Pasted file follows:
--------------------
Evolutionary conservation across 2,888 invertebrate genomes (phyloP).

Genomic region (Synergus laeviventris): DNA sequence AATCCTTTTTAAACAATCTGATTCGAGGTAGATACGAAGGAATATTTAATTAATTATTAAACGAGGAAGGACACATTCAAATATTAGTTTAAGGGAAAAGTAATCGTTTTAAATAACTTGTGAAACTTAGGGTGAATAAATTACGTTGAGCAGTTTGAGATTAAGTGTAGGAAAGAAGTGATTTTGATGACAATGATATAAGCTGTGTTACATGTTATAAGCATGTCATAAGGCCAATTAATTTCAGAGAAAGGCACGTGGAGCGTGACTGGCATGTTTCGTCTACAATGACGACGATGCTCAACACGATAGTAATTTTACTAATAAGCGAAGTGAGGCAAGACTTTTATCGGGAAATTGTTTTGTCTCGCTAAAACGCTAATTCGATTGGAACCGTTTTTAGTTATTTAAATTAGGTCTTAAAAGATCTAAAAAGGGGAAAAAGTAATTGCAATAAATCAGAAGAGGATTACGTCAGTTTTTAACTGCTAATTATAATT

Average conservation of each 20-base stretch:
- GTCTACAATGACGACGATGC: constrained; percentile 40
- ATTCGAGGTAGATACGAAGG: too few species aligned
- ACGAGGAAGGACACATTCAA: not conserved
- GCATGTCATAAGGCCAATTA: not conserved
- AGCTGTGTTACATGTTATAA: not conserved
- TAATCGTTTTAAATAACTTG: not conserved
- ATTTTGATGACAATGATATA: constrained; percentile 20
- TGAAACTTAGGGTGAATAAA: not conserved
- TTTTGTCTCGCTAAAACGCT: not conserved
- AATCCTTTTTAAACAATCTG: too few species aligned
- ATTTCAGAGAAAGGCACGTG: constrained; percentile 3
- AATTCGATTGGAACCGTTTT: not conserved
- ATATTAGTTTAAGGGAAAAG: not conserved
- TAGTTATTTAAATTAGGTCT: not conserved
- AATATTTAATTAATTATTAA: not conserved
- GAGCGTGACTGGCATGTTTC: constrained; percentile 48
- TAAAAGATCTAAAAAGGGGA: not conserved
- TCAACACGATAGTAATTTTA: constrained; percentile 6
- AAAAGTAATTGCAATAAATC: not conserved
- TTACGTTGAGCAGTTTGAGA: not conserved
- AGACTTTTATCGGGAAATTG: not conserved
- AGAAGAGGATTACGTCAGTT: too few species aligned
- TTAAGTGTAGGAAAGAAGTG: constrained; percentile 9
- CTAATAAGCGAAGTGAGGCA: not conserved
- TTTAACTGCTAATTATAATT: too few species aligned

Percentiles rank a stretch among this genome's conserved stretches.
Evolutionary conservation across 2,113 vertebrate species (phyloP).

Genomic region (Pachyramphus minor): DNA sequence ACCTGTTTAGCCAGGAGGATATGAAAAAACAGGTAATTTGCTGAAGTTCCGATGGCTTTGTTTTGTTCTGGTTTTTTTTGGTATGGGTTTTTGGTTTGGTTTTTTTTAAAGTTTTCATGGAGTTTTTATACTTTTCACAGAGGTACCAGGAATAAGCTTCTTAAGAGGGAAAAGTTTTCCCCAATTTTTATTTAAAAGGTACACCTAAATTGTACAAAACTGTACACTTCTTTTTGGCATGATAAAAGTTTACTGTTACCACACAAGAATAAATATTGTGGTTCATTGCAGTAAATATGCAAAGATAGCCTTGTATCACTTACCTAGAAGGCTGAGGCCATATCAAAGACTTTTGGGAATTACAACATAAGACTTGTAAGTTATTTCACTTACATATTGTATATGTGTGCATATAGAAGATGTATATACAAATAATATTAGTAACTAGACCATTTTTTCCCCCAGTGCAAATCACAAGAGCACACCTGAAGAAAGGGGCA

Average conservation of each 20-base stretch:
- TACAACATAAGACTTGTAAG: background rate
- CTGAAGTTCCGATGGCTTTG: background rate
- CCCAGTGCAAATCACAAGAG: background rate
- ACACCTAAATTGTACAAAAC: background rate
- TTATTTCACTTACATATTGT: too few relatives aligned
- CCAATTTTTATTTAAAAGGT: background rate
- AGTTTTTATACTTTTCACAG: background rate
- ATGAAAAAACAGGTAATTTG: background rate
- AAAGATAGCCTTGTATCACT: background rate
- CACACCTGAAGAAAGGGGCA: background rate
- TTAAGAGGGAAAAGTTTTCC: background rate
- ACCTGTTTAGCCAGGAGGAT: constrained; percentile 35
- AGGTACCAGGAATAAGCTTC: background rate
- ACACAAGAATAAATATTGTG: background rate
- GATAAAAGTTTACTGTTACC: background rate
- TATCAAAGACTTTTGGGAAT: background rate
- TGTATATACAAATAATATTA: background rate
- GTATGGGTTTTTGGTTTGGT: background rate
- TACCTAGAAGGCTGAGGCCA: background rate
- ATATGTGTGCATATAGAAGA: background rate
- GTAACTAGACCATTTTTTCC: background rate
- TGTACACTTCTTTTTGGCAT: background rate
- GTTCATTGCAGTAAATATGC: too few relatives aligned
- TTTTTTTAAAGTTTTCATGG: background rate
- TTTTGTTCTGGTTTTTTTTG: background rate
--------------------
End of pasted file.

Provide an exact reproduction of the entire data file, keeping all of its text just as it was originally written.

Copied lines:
Evolutionary conservation across 2,888 invertebrate genomes (phyloP).

Genomic region (Synergus laeviventris): DNA sequence AATCCTTTTTAAACAATCTGATTCGAGGTAGATACGAAGGAATATTTAATTAATTATTAAACGAGGAAGGACACATTCAAATATTAGTTTAAGGGAAAAGTAATCGTTTTAAATAACTTGTGAAACTTAGGGTGAATAAATTACGTTGAGCAGTTTGAGATTAAGTGTAGGAAAGAAGTGATTTTGATGACAATGATATAAGCTGTGTTACATGTTATAAGCATGTCATAAGGCCAATTAATTTCAGAGAAAGGCACGTGGAGCGTGACTGGCATGTTTCGTCTACAATGACGACGATGCTCAACACGATAGTAATTTTACTAATAAGCGAAGTGAGGCAAGACTTTTATCGGGAAATTGTTTTGTCTCGCTAAAACGCTAATTCGATTGGAACCGTTTTTAGTTATTTAAATTAGGTCTTAAAAGATCTAAAAAGGGGAAAAAGTAATTGCAATAAATCAGAAGAGGATTACGTCAGTTTTTAACTGCTAATTATAATT

Average conservation of each 20-base stretch:
- GTCTACAATGACGACGATGC: constrained; percentile 40
- ATTCGAGGTAGATACGAAGG: too few species aligned
- ACGAGGAAGGACACATTCAA: not conserved
- GCATGTCATAAGGCCAATTA: not conserved
- AGCTGTGTTACATGTTATAA: not conserved
- TAATCGTTTTAAATAACTTG: not conserved
- ATTTTGATGACAATGATATA: constrained; percentile 20
- TGAAACTTAGGGTGAATAAA: not conserved
- TTTTGTCTCGCTAAAACGCT: not conserved
- AATCCTTTTTAAACAATCTG: too few species aligned
- ATTTCAGAGAAAGGCACGTG: constrained; percentile 3
- AATTCGATTGGAACCGTTTT: not conserved
- ATATTAGTTTAAGGGAAAAG: not conserved
- TAGTTATTTAAATTAGGTCT: not conserved
- AATATTTAATTAATTATTAA: not conserved
- GAGCGTGACTGGCATGTTTC: constrained; percentile 48
- TAAAAGATCTAAAAAGGGGA: not conserved
- TCAACACGATAGTAATTTTA: constrained; percentile 6
- AAAAGTAATTGCAATAAATC: not conserved
- TTACGTTGAGCAGTTTGAGA: not conserved
- AGACTTTTATCGGGAAATTG: not conserved
- AGAAGAGGATTACGTCAGTT: too few species aligned
- TTAAGTGTAGGAAAGAAGTG: constrained; percentile 9
- CTAATAAGCGAAGTGAGGCA: not conserved
- TTTAACTGCTAATTATAATT: too few species aligned

Percentiles rank a stretch among this genome's conserved stretches.
Evolutionary conservation across 2,113 vertebrate species (phyloP).

Genomic region (Pachyramphus minor): DNA sequence ACCTGTTTAGCCAGGAGGATATGAAAAAACAGGTAATTTGCTGAAGTTCCGATGGCTTTGTTTTGTTCTGGTTTTTTTTGGTATGGGTTTTTGGTTTGGTTTTTTTTAAAGTTTTCATGGAGTTTTTATACTTTTCACAGAGGTACCAGGAATAAGCTTCTTAAGAGGGAAAAGTTTTCCCCAATTTTTATTTAAAAGGTACACCTAAATTGTACAAAACTGTACACTTCTTTTTGGCATGATAAAAGTTTACTGTTACCACACAAGAATAAATATTGTGGTTCATTGCAGTAAATATGCAAAGATAGCCTTGTATCACTTACCTAGAAGGCTGAGGCCATATCAAAGACTTTTGGGAATTACAACATAAGACTTGTAAGTTATTTCACTTACATATTGTATATGTGTGCATATAGAAGATGTATATACAAATAATATTAGTAACTAGACCATTTTTTCCCCCAGTGCAAATCACAAGAGCACACCTGAAGAAAGGGGCA

Average conservation of each 20-base stretch:
- TACAACATAAGACTTGTAAG: background rate
- CTGAAGTTCCGATGGCTTTG: background rate
- CCCAGTGCAAATCACAAGAG: background rate
- ACACCTAAATTGTACAAAAC: background rate
- TTATTTCACTTACATATTGT: too few relatives aligned
- CCAATTTTTATTTAAAAGGT: background rate
- AGTTTTTATACTTTTCACAG: background rate
- ATGAAAAAACAGGTAATTTG: background rate
- AAAGATAGCCTTGTATCACT: background rate
- CACACCTGAAGAAAGGGGCA: background rate
- TTAAGAGGGAAAAGTTTTCC: background rate
- ACCTGTTTAGCCAGGAGGAT: constrained; percentile 35
- AGGTACCAGGAATAAGCTTC: background rate
- ACACAAGAATAAATATTGTG: background rate
- GATAAAAGTTTACTGTTACC: background rate
- TATCAAAGACTTTTGGGAAT: background rate
- TGTATATACAAATAATATTA: background rate
- GTATGGGTTTTTGGTTTGGT: background rate
- TACCTAGAAGGCTGAGGCCA: background rate
- ATATGTGTGCATATAGAAGA: background rate
- GTAACTAGACCATTTTTTCC: background rate
- TGTACACTTCTTTTTGGCAT: background rate
- GTTCATTGCAGTAAATATGC: too few relatives aligned
- TTTTTTTAAAGTTTTCATGG: background rate
- TTTTGTTCTGGTTTTTTTTG: background rate